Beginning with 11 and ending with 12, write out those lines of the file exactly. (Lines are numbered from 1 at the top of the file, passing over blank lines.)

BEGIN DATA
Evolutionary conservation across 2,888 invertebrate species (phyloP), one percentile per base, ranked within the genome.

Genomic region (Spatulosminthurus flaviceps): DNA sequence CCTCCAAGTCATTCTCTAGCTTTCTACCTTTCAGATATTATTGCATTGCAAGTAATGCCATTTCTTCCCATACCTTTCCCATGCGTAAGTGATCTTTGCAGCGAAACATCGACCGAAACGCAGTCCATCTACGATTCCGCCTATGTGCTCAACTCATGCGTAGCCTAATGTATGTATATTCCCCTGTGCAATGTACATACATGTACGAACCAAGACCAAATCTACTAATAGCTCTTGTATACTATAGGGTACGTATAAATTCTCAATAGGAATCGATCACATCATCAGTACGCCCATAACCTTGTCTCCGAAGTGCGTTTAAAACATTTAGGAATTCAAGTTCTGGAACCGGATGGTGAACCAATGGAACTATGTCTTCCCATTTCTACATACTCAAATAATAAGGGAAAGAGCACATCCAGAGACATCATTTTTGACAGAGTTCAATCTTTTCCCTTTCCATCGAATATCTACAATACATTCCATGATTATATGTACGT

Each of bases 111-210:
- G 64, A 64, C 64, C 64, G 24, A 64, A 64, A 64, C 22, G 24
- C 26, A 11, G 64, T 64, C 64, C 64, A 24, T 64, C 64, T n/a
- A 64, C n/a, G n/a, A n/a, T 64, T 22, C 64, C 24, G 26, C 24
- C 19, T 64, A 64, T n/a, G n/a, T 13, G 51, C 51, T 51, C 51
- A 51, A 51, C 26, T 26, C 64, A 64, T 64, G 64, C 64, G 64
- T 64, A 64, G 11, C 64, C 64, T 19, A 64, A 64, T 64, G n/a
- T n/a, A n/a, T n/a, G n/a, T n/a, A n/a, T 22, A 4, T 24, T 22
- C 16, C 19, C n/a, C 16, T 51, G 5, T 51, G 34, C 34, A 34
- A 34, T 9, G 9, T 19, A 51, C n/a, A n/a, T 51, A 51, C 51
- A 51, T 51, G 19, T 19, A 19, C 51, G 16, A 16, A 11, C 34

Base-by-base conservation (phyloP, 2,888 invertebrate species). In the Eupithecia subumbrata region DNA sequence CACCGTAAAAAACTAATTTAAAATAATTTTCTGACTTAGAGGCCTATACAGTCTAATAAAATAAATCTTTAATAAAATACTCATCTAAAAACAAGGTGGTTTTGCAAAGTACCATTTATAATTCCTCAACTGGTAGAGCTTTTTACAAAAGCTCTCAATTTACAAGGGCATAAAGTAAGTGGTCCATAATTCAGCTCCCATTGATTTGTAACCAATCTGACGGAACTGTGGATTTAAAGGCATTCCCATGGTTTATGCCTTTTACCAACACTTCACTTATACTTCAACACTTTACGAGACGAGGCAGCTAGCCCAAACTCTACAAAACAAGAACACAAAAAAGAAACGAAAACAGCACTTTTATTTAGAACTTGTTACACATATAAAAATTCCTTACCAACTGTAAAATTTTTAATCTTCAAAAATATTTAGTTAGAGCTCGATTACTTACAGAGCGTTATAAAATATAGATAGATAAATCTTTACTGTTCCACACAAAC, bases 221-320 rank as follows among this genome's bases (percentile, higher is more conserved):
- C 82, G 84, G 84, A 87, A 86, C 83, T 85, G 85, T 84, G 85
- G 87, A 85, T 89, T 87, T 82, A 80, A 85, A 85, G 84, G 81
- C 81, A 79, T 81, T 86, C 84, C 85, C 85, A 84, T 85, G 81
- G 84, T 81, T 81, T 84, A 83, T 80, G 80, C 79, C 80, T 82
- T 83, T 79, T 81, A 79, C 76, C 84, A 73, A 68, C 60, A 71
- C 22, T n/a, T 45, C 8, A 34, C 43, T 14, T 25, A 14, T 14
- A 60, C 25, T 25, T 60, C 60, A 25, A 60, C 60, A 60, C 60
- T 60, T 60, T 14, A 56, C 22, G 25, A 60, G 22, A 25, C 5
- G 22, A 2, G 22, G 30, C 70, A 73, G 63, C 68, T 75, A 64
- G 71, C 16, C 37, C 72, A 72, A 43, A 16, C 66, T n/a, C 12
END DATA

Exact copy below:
- C 16, C 19, C n/a, C 16, T 51, G 5, T 51, G 34, C 34, A 34
- A 34, T 9, G 9, T 19, A 51, C n/a, A n/a, T 51, A 51, C 51